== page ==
Isaias Afwerki (right), the rebel-leader-turned-president who has ruled Eritrea as a totalitarian dictatorship since the 1990s.
Doug Mudar‘s latest post on his blog, The Weekly Sift, is titled “Accelerating Corruption and Autocracy.” It is the best summary and analysis of Trump’s malfeasance that I’ve found. And, as usual, Mudar’s work is painstakingly researched and his prose carefully and conscientiously crafted. Here are his introductory paragraphs, Continue reading Trump: Corruption and Autocracy
© Darrell Arnold Ph.D.– (Reprinted with Permission) http://darrellarnold.com/2018/07/12/how-democracies-die/
We all know of democratic institutions that have ended by revolution or coup. Steven Levitsky and Daniel Ziblatt, two professors of government at Harvard University, highlight another way that they increasingly end — through a slow erosion of institutions by those who were democratically elected to oversee them.
In How Democracies Die the authors apply their knowledge of the collapse of democratic institutions from Europe and Latin America to analyze the erosion of democratic norms in the United States. Continue reading Review of Steven Levitsky and Daniel Ziblatt: “How Democracies Die”
Arendt in 1924
(I published this piece one year ago; I thought it was worth republishing.) Continue reading Authoritarianism in America
If it is the function of the public realm to throw light on the affairs of men by providing a space of appearances in which they can show in deed and word, for better and worse, who they are and what they can do, then darkness has come when this light is extinguished by ‘credibility gaps’ and ‘invisible government,’ by speech that does not disclose what is but sweeps it under the carpet, by exhortations, moral and otherwise, that under the pretext of upholding old truths, degrade all truth to meaningless triviality. ~ Hannah Arendt Continue reading Douthat’s “How Populism Stumbles” and Frum’s “How To Build An Autocracy”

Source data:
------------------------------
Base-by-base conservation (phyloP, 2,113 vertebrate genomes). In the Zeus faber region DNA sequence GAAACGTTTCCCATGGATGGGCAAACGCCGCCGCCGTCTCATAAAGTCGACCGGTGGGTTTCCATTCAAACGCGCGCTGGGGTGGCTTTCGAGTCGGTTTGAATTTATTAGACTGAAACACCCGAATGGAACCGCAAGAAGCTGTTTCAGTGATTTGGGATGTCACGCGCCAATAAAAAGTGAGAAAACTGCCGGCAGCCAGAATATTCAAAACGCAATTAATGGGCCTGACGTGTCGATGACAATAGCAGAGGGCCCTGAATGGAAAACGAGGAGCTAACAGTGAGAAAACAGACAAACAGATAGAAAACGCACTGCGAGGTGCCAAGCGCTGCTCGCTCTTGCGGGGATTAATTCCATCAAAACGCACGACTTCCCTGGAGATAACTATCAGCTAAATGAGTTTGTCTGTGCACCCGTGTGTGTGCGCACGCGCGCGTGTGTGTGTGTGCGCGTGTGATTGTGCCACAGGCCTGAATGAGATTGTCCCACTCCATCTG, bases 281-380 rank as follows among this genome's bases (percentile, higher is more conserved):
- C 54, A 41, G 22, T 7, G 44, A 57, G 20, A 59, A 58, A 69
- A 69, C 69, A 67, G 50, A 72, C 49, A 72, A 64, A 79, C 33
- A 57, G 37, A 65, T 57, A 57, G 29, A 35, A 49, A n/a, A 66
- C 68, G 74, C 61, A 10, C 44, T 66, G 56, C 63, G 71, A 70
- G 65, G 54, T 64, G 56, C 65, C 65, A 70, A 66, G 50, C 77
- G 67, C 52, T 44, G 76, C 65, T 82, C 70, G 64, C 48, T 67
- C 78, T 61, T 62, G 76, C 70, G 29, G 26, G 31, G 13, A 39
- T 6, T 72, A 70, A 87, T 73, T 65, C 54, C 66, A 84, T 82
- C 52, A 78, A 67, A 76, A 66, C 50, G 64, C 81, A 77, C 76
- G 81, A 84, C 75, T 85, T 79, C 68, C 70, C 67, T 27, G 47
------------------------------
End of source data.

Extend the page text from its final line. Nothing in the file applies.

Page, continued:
“In an ever-changing, incomprehensible world the masses had reached the point where they would, at the same time, believe everything and nothing, think that everything was possible and that nothing was true. … Mass propaganda discovered that its audience was ready at all times to believe the worst, no matter how absurd, and did not particularly object to being deceived because it held every statement to be a lie … The totalitarian … leaders based their propaganda on the correct psychological assumption that … one could make people believe the most fantastic statements one day, and trust that if the next day they were given irrefutable proof of their falsehood, they would take refuge in cynicism. Instead of deserting the leaders who had lied to them, they would protest that they had known all along that the statement was a lie and would admire the leaders for their superior tactical cleverness.”
~ Hannah Arendt, The Origins of Totalitarianism Continue reading American Totalitarianism 2017